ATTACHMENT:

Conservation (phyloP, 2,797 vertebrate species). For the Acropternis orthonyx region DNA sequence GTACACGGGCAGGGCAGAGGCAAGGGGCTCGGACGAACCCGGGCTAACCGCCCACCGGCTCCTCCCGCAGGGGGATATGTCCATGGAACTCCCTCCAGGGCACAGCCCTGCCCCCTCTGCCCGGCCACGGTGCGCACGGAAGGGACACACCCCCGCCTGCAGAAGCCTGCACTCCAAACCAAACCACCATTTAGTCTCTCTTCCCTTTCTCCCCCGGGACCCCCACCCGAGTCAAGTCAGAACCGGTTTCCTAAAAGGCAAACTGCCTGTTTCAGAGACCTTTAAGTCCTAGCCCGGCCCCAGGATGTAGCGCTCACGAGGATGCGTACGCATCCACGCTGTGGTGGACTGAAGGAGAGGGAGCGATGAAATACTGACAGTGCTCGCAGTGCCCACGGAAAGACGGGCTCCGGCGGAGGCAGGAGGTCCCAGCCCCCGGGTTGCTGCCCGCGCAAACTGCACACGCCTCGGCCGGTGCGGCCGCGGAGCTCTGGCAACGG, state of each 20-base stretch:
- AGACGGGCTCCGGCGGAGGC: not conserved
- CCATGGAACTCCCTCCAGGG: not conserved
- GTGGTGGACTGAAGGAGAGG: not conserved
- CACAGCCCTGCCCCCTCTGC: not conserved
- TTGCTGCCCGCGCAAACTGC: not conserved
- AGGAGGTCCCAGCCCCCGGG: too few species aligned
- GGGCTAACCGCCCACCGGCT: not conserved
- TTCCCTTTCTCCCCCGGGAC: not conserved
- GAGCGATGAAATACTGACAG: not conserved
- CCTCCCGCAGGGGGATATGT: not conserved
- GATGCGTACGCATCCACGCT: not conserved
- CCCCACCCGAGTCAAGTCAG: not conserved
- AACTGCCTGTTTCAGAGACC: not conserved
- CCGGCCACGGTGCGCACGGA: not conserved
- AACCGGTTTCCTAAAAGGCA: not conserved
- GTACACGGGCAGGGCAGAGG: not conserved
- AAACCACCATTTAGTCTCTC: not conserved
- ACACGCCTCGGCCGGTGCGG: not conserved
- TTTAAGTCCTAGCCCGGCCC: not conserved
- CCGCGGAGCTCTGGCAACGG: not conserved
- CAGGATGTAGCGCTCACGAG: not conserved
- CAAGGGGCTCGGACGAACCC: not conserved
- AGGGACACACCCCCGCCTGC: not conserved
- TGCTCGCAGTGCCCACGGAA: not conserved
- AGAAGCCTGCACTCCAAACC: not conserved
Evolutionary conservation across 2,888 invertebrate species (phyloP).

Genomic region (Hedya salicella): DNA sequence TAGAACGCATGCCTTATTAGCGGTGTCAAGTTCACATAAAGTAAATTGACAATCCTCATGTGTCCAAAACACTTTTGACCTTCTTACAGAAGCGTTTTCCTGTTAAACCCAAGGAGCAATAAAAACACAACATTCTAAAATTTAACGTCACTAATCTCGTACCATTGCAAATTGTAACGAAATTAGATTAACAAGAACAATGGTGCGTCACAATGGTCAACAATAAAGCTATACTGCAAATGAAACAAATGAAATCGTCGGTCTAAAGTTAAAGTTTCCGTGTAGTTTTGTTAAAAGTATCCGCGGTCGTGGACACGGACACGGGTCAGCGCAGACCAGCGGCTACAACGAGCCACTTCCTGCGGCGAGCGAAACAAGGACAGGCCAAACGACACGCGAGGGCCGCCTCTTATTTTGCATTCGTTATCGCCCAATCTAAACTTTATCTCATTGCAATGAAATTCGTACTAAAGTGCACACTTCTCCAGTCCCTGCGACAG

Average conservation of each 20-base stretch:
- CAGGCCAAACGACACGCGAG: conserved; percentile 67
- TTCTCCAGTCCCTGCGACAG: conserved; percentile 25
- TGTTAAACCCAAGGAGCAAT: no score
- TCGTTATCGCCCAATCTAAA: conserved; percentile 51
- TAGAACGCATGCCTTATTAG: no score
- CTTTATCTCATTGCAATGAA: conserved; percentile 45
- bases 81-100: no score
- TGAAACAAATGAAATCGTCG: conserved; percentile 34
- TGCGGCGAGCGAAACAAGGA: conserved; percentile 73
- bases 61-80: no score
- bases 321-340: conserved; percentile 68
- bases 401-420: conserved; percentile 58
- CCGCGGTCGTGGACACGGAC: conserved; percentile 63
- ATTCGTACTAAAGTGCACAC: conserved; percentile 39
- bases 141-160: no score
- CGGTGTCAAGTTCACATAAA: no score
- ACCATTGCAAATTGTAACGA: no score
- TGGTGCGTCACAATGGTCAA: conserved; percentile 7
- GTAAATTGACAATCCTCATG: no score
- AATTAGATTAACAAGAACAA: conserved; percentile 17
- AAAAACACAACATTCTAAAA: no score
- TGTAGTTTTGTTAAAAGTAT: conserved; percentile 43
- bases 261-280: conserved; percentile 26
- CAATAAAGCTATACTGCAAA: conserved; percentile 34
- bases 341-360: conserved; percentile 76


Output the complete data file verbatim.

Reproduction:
Conservation (phyloP, 2,797 vertebrate species). For the Acropternis orthonyx region DNA sequence GTACACGGGCAGGGCAGAGGCAAGGGGCTCGGACGAACCCGGGCTAACCGCCCACCGGCTCCTCCCGCAGGGGGATATGTCCATGGAACTCCCTCCAGGGCACAGCCCTGCCCCCTCTGCCCGGCCACGGTGCGCACGGAAGGGACACACCCCCGCCTGCAGAAGCCTGCACTCCAAACCAAACCACCATTTAGTCTCTCTTCCCTTTCTCCCCCGGGACCCCCACCCGAGTCAAGTCAGAACCGGTTTCCTAAAAGGCAAACTGCCTGTTTCAGAGACCTTTAAGTCCTAGCCCGGCCCCAGGATGTAGCGCTCACGAGGATGCGTACGCATCCACGCTGTGGTGGACTGAAGGAGAGGGAGCGATGAAATACTGACAGTGCTCGCAGTGCCCACGGAAAGACGGGCTCCGGCGGAGGCAGGAGGTCCCAGCCCCCGGGTTGCTGCCCGCGCAAACTGCACACGCCTCGGCCGGTGCGGCCGCGGAGCTCTGGCAACGG, state of each 20-base stretch:
- AGACGGGCTCCGGCGGAGGC: not conserved
- CCATGGAACTCCCTCCAGGG: not conserved
- GTGGTGGACTGAAGGAGAGG: not conserved
- CACAGCCCTGCCCCCTCTGC: not conserved
- TTGCTGCCCGCGCAAACTGC: not conserved
- AGGAGGTCCCAGCCCCCGGG: too few species aligned
- GGGCTAACCGCCCACCGGCT: not conserved
- TTCCCTTTCTCCCCCGGGAC: not conserved
- GAGCGATGAAATACTGACAG: not conserved
- CCTCCCGCAGGGGGATATGT: not conserved
- GATGCGTACGCATCCACGCT: not conserved
- CCCCACCCGAGTCAAGTCAG: not conserved
- AACTGCCTGTTTCAGAGACC: not conserved
- CCGGCCACGGTGCGCACGGA: not conserved
- AACCGGTTTCCTAAAAGGCA: not conserved
- GTACACGGGCAGGGCAGAGG: not conserved
- AAACCACCATTTAGTCTCTC: not conserved
- ACACGCCTCGGCCGGTGCGG: not conserved
- TTTAAGTCCTAGCCCGGCCC: not conserved
- CCGCGGAGCTCTGGCAACGG: not conserved
- CAGGATGTAGCGCTCACGAG: not conserved
- CAAGGGGCTCGGACGAACCC: not conserved
- AGGGACACACCCCCGCCTGC: not conserved
- TGCTCGCAGTGCCCACGGAA: not conserved
- AGAAGCCTGCACTCCAAACC: not conserved
Evolutionary conservation across 2,888 invertebrate species (phyloP).

Genomic region (Hedya salicella): DNA sequence TAGAACGCATGCCTTATTAGCGGTGTCAAGTTCACATAAAGTAAATTGACAATCCTCATGTGTCCAAAACACTTTTGACCTTCTTACAGAAGCGTTTTCCTGTTAAACCCAAGGAGCAATAAAAACACAACATTCTAAAATTTAACGTCACTAATCTCGTACCATTGCAAATTGTAACGAAATTAGATTAACAAGAACAATGGTGCGTCACAATGGTCAACAATAAAGCTATACTGCAAATGAAACAAATGAAATCGTCGGTCTAAAGTTAAAGTTTCCGTGTAGTTTTGTTAAAAGTATCCGCGGTCGTGGACACGGACACGGGTCAGCGCAGACCAGCGGCTACAACGAGCCACTTCCTGCGGCGAGCGAAACAAGGACAGGCCAAACGACACGCGAGGGCCGCCTCTTATTTTGCATTCGTTATCGCCCAATCTAAACTTTATCTCATTGCAATGAAATTCGTACTAAAGTGCACACTTCTCCAGTCCCTGCGACAG

Average conservation of each 20-base stretch:
- CAGGCCAAACGACACGCGAG: conserved; percentile 67
- TTCTCCAGTCCCTGCGACAG: conserved; percentile 25
- TGTTAAACCCAAGGAGCAAT: no score
- TCGTTATCGCCCAATCTAAA: conserved; percentile 51
- TAGAACGCATGCCTTATTAG: no score
- CTTTATCTCATTGCAATGAA: conserved; percentile 45
- bases 81-100: no score
- TGAAACAAATGAAATCGTCG: conserved; percentile 34
- TGCGGCGAGCGAAACAAGGA: conserved; percentile 73
- bases 61-80: no score
- bases 321-340: conserved; percentile 68
- bases 401-420: conserved; percentile 58
- CCGCGGTCGTGGACACGGAC: conserved; percentile 63
- ATTCGTACTAAAGTGCACAC: conserved; percentile 39
- bases 141-160: no score
- CGGTGTCAAGTTCACATAAA: no score
- ACCATTGCAAATTGTAACGA: no score
- TGGTGCGTCACAATGGTCAA: conserved; percentile 7
- GTAAATTGACAATCCTCATG: no score
- AATTAGATTAACAAGAACAA: conserved; percentile 17
- AAAAACACAACATTCTAAAA: no score
- TGTAGTTTTGTTAAAAGTAT: conserved; percentile 43
- bases 261-280: conserved; percentile 26
- CAATAAAGCTATACTGCAAA: conserved; percentile 34
- bases 341-360: conserved; percentile 76